Russia played a risky game with a drone that exploded, striking a Ukrainian port just a few hundred meters from NATO territory

3 mn read
  • Russian forces have been routinely attacking Ukraine’s southern cities and ports in recent weeks.
  • Some drone strikes have targeted areas along the Danube River, which borders NATO member Romania.
  • Western intelligence says Russia has “evolved its risk appetite for conducting strikes near” NATO.

Russian forces have been increasingly carrying out explosive drones attacks on Ukrainian ports, even in areas near Ukraine’s borders with NATO territory, and Western intelligence suggests the series of calculated moves show Moscow’s “appetite” for risk has changed.

Moscow began a coordinated effort to target Ukraine’s southern cities, ports, and grain storage facilities in mid-July after it killed the critical Black Sea grain deal, which had allowed Kyiv to export food and fertilizer beyond a Russian blockade in a bid to avoid a global food crisis. Since the deal collapsed, Russia has relentlessly bombarded Ukrainian economic interests and civilians near the Black Sea and even threatened military action against vessels it believes are bound for Ukraine.

But these attacks have also crept toward NATO territory, something Western officials have warned of since the 17-month-long war began. Specifically, Russia has used Iranian-made one-way attack drones — widely known as “Shaheds” in a reference to the types of drones — to carry out several waves of strikes on Kyiv’s ports along the meandering Danube River, which separates southern Ukraine and NATO-member Romania and feeds into the Black Sea.

Britain’s defense ministry said in a Friday intelligence update that Russia “is highly likely attempting to coerce international shipping into stopping trading via the ports.” It added that the Iranian-made drones have landed as close as 650 feet from the Romania border, “suggesting that Russia has evolved its risk appetite for conducting strikes near NATO territory.”

A recent video filmed from the Romanian side of the Danube River — which showed a giant fireball erupt in the aftermath of a Russian attack on the city of Izmail — highlighted just how close the drones are to NATO territory.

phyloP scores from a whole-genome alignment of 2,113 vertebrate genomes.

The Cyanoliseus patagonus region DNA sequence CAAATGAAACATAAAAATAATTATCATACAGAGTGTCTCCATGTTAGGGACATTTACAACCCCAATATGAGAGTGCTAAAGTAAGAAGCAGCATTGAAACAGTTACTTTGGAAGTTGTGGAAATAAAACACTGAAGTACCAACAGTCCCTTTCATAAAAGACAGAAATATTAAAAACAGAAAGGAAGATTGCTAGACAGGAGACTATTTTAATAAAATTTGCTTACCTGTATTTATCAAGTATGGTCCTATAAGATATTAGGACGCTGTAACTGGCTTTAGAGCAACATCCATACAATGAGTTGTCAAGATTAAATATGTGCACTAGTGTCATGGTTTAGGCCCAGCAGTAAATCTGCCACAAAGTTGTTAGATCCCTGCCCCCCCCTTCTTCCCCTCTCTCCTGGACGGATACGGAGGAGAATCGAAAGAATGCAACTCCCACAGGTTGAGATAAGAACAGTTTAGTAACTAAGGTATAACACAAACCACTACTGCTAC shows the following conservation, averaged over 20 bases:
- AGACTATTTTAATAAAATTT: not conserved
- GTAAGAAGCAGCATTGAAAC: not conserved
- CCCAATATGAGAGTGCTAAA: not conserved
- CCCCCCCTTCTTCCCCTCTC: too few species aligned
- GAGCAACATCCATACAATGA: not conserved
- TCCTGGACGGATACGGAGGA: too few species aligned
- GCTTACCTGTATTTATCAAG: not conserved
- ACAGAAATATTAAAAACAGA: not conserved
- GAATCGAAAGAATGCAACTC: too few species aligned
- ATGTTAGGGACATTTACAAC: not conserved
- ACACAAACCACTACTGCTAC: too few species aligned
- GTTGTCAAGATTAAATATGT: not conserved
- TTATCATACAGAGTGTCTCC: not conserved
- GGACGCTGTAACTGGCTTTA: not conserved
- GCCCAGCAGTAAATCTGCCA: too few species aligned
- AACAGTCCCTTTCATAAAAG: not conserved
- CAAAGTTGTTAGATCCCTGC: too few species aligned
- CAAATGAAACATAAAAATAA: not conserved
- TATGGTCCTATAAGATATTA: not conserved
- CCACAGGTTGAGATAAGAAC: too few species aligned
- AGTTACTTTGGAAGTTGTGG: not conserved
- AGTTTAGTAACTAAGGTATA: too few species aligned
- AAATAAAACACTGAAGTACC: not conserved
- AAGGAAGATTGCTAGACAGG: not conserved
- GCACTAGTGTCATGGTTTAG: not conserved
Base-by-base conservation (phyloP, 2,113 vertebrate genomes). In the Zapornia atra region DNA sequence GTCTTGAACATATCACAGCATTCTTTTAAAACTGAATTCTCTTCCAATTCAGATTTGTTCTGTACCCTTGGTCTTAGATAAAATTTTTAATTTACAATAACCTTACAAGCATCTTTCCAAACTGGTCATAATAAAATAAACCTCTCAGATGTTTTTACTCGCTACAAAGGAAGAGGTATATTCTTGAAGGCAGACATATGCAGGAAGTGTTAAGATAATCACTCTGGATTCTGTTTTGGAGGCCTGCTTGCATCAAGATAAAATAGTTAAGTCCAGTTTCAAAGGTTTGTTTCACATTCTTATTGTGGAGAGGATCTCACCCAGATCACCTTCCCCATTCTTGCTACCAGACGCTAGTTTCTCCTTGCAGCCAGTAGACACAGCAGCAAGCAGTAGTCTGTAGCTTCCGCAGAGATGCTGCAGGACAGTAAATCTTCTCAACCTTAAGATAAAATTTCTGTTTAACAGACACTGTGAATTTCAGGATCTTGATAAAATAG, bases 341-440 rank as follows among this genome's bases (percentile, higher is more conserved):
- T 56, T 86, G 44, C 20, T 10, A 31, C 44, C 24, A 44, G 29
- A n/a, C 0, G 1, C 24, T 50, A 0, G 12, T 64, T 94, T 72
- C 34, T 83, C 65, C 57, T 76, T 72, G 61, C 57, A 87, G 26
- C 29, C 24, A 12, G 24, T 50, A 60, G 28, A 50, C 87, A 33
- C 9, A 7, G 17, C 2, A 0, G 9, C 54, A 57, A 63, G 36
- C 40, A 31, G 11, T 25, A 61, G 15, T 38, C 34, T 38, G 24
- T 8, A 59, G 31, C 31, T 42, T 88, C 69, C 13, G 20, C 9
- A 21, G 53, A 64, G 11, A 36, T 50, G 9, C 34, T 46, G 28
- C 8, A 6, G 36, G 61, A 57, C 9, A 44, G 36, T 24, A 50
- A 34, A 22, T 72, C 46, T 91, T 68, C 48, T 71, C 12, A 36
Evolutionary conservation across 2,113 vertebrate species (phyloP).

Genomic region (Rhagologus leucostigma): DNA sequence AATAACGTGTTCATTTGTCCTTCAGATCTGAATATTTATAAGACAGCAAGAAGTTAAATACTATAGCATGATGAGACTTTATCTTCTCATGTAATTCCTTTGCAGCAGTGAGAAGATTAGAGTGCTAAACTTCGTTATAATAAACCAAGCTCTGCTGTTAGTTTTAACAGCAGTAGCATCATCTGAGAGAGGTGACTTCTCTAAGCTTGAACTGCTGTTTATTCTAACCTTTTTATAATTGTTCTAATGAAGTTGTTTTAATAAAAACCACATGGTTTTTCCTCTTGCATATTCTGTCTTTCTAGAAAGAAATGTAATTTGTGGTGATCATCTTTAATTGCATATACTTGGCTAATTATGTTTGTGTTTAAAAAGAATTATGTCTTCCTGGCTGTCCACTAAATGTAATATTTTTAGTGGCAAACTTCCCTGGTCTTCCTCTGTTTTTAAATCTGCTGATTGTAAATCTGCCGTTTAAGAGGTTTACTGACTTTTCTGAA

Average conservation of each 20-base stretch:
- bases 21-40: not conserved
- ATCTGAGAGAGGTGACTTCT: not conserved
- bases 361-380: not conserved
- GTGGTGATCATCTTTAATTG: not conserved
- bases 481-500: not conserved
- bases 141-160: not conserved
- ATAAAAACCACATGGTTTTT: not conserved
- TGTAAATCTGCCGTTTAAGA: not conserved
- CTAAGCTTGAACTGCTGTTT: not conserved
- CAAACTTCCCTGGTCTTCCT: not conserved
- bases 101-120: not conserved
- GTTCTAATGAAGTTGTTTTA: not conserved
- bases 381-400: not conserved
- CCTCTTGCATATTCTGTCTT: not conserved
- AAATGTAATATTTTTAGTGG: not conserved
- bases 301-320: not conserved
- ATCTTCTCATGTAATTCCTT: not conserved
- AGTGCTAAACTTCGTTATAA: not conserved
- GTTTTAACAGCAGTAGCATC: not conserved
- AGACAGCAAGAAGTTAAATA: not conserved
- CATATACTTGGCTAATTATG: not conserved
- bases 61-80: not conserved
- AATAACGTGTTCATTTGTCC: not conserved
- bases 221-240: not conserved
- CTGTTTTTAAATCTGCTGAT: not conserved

Ukraine’s defense ministry said an attack on Izmail this week left over 40,000 tons of grain damaged.

“This grain could have fed millions of people in China, Israel, and many African countries. Terrorists can use starvation as a weapon. russia has demonstrated this once more,” the defense ministry wrote on Twitter.

UK intelligence said there’s “a realistic possibility” that Russia is using the Iranian drones “to strike this area in the belief they are less likely to risk escalation than cruise missiles: Russia likely considers them as acceptably accurate, and they have much smaller warheads than cruise missiles.”

In some areas along the Black Sea, Russia has made use of notoriously inaccurate missiles like the Kh-22 — an anti-ship missile referred to by NATO as the AS-4 Kitchen — to hammer Ukrainian cities over the past few weeks, leading to international outrage and condemnation. The persistent strikes have killed and injured scores of civilians and left buildings, including historic sites, in ruins.

“Russia’s attacks on civilian and port infrastructure in Odesa, Izmail, and Reni devastate places where people live and work,” US Ambassador to Ukraine Bridget Brink said on Wednesday. “As Russia continues to weaponize food, these escalatory attacks also represent a total assault on Ukraine’s ability to get badly needed grain to people around the world.”

Meanwhile, the bombardment near Romania comes as some NATO countries worry that Russian allies are encroaching on NATO territory to the northwest of Ukraine.

In late July, Poland accused Wagner Group mercenaries living in exile in Belarus and training the country’s military of moving into position near its border and said that two Belarusian military helicopters violated its airspace. Minsk has denied the allegations, but nonetheless, Wagner’s presence has led officials in NATO members Poland and Lithuania to express concern over the group’s activities.

Speaking to reporters this week, White House National Security Council Spokesperson John Kirby downplayed the concern and said the mercenaries do not appear to be an immediate threat to NATO.

“We’re not aware of any specific threat posed by Wagner to Poland or to any of our NATO allies, and we’re watching that, obviously, closely,” he said, reiterating that the US is still committed to “defending every inch of NATO territory.”


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